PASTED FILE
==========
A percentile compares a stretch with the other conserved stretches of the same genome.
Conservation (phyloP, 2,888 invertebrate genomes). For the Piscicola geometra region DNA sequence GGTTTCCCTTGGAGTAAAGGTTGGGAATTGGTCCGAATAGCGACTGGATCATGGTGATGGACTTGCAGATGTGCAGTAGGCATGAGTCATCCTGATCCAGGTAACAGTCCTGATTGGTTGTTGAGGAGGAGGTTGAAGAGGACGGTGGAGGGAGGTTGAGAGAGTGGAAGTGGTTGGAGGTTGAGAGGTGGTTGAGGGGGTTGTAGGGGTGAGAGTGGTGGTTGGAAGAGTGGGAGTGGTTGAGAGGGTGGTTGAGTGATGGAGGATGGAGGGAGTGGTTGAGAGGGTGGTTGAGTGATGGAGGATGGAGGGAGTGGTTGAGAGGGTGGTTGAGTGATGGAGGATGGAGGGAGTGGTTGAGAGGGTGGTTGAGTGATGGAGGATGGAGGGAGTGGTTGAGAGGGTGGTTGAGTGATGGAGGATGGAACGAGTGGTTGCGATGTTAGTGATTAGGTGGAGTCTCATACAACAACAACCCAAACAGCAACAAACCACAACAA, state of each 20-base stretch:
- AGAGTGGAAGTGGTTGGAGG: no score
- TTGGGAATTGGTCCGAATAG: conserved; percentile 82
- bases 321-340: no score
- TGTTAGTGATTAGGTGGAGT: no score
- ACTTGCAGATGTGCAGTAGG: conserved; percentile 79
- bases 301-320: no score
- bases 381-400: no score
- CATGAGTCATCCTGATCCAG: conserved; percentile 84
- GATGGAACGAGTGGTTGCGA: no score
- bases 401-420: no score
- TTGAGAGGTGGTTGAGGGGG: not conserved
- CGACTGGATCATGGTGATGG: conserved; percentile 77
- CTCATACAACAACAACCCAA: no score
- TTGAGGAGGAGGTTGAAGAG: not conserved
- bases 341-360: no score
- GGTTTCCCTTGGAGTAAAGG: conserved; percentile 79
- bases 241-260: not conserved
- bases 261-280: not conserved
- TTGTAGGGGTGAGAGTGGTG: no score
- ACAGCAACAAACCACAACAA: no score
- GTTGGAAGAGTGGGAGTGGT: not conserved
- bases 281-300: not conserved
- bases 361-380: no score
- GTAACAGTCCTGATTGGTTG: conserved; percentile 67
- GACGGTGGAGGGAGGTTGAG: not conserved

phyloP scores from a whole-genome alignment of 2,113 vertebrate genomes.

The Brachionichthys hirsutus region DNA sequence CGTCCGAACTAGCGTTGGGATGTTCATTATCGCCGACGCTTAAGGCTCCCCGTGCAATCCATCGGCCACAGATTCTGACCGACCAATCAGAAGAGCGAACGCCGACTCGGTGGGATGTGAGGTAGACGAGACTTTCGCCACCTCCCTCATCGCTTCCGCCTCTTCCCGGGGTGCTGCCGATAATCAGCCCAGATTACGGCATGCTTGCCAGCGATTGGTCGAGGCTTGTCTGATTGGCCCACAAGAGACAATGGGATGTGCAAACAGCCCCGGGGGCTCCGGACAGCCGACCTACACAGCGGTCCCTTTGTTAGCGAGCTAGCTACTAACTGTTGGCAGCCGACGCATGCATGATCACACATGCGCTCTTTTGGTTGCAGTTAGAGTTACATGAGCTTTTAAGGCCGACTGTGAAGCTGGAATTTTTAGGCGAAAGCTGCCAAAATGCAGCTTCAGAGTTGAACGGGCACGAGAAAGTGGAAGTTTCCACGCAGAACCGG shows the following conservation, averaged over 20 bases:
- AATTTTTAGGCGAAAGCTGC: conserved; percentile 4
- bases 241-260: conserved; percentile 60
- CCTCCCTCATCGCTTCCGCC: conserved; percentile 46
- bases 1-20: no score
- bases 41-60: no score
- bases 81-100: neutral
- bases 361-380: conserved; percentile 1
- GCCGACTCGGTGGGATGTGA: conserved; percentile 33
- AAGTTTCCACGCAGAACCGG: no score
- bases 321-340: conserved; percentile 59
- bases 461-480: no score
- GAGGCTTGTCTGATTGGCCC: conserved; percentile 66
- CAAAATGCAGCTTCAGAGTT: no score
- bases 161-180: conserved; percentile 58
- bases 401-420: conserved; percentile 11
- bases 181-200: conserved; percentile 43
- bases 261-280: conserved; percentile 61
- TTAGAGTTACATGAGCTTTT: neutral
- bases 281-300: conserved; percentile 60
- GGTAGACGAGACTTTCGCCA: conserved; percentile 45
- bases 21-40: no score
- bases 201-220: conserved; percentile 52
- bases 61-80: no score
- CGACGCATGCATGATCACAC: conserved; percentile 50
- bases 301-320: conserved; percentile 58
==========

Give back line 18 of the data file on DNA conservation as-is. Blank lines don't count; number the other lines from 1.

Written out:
- GGTTTCCCTTGGAGTAAAGG: conserved; percentile 79